Jan. 15, 2012 From tracking activities within bacteria to creating images of molecules that make up human hair, several experiments have already demonstrated the unique abilities of the revolutionary imaging technique called multi-isotope imaging mass spectometry, or MIMS, developed by researchers at Brigham and Women's Hospital (BWH). MIMS can produce high-resolution, quantitative three-dimensional images of stable isotope tags within subcellular compartments in tissue sections or cells.
With its use of stable isotopes as tracers, MIMS has opened the door for biomedical researchers to answer various biological questions, as two new studies have demonstrated. These studies looked at the use of MIMS in tracking cell division in intestinal stem cells, lipid turnover in Drosophila flies, protein turnover in ear cells, and opened the way to human application by detecting the formation of new white blood cells.
Both studies were published in Nature online on January 15, 2012 and will be in print on January 26, 2012.
In the first study, researchers used MIMS to test the much debated "immortal strand hypothesis" which claims that as stem cells divide, the older template DNA remains together in a stem cell, as the newer DNA is passed to cells that differentiate forming the digestive lining of the small intestine.
By tagging DNA with stable isotope tracers, researchers tracked DNA replication as cells divided. They found that in any situation DNA segregation was random, thereby disproving the immortal strand hypothesis.
The research opened another door by studying lipid metabolism within single lipid droplets of the fat body and of the central nervous system of Drosophila larvae. The researchers were also able to translate their work to humans. In a pilot study, they used MIMS to successfully track the formation of new white blood cells after administering isotope tracers in a healthy human volunteer.
The second study demonstrated that protein turnover in stereocilia in the inner ear is extremely slow contrary to the prevalent belief in the field. Stereocilia are hair-like projections found in cells of the inner ear that are responsible for hearing and maintaining balance. Using MIMS, researchers saw that protein turnover was very slow throughout the stereocilia, except the tip at the location of the mechanoelectrical transduction apparatus.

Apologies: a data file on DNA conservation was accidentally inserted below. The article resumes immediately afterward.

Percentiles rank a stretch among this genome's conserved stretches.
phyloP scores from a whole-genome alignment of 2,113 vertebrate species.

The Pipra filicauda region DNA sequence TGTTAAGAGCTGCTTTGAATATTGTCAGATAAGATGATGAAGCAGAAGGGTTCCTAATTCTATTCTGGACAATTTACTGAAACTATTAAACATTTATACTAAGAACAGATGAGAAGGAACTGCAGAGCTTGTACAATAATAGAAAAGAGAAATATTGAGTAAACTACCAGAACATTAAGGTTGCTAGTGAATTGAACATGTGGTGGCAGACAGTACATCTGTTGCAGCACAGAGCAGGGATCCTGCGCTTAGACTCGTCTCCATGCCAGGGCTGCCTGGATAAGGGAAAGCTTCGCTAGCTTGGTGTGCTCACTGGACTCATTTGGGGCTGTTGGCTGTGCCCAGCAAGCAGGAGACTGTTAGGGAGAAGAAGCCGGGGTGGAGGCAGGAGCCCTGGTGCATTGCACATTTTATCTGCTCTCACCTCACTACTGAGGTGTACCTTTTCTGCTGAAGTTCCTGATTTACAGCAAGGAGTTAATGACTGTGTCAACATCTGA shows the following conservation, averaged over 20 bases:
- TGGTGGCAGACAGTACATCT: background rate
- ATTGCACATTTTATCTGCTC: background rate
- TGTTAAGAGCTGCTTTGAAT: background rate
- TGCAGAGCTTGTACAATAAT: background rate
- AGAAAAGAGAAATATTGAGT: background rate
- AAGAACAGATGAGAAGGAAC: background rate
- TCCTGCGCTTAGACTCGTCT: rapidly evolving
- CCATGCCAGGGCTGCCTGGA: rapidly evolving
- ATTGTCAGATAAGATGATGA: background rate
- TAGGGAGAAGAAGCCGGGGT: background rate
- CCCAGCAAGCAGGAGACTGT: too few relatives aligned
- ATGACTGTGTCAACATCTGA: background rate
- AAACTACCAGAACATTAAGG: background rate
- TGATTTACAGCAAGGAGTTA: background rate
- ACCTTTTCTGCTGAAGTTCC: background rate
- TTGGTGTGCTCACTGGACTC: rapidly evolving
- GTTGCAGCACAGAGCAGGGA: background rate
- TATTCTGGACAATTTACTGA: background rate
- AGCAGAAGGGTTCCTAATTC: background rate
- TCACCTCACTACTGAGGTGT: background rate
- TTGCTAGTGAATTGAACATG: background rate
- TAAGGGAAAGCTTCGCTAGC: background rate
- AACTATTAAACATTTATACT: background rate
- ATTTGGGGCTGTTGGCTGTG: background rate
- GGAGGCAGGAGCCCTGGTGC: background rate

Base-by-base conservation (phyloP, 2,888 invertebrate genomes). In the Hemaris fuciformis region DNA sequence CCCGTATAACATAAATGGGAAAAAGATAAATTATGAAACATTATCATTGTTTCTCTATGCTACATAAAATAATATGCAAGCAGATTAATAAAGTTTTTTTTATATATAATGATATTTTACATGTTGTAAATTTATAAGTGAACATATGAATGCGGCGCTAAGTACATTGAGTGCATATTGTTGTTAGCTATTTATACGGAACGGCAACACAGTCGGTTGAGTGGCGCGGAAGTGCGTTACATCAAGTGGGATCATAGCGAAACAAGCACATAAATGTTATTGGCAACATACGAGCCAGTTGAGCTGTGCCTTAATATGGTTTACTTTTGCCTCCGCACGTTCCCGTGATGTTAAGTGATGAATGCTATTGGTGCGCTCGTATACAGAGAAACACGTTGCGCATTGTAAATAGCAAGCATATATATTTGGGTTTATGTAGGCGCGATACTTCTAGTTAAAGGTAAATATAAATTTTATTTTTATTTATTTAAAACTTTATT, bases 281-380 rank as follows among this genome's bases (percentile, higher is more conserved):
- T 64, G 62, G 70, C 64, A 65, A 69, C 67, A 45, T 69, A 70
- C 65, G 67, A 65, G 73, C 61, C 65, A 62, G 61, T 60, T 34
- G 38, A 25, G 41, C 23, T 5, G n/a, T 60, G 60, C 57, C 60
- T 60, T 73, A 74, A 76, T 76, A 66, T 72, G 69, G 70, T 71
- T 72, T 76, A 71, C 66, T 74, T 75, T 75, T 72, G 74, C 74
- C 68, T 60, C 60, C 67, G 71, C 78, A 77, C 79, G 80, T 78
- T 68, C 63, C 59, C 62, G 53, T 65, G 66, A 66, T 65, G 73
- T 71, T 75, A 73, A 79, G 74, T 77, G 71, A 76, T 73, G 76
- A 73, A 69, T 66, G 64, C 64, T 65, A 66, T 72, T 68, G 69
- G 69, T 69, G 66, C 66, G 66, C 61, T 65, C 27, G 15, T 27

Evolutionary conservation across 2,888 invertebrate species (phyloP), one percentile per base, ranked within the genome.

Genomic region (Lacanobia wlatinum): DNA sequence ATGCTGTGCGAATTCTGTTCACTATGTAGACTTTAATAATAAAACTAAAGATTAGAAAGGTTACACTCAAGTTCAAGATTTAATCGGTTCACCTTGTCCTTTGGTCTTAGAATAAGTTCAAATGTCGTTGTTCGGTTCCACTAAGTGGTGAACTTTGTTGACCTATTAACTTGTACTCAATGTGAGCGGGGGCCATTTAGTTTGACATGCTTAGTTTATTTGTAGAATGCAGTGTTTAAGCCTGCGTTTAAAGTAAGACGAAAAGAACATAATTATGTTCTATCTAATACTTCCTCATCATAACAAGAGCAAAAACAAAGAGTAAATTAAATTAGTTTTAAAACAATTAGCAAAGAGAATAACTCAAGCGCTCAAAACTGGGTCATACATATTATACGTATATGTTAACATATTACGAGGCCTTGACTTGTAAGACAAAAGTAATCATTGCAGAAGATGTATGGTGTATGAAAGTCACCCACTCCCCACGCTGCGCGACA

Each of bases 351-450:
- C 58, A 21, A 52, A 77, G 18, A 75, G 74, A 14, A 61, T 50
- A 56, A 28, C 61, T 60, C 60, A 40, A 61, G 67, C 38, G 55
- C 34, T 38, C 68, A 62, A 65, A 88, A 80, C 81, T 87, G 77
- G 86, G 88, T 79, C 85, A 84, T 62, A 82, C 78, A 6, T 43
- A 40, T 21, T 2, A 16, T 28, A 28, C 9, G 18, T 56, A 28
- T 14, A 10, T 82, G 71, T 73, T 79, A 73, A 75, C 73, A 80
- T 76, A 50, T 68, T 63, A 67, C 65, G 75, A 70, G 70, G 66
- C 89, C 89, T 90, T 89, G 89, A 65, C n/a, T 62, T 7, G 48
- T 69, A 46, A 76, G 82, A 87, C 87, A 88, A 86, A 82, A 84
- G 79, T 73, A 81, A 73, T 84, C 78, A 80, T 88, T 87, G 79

MIMS was created by developing several tools -- an ion microscope/secondary-ion mass spectrometer, labeling with stable isotopes, and quantitative image-analysis software. Unlike other imaging technologies, MIMS does not require staining or the use of radioactive labeling. MIMS enables researchers to conduct experiments with safe, non-toxic stable isotopes, which are naturally occurring components of all living matter.
Claude Lechene, MD, professor in the Division of Genetics, Department of Medicine and director of the National Resource for Imaging Mass Spectrometry (National Institutes of Health), was the senior study author for both studies.
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- Duan-Sun Zhang, Valeria Piazza, Benjamin J. Perrin, Agnieszka K. Rzadzinska, J. Collin Poczatek, Mei Wang, Haydn M. Prosser, James M. Ervasti, David P. Corey, Claude P. Lechene. Multi-isotope imaging mass spectrometry reveals slow protein turnover in hair-cell stereocilia. Nature, 2012; DOI: 10.1038/nature10745
- Matthew L. Steinhauser, Andrew P. Bailey, Samuel E. Senyo, Christelle Guillermier, Todd S. Perlstein, Alex P. Gould, Richard T. Lee, Claude P. Lechene. Multi-isotope imaging mass spectrometry quantifies stem cell division and metabolism. Nature, 2012; DOI: 10.1038/nature10734
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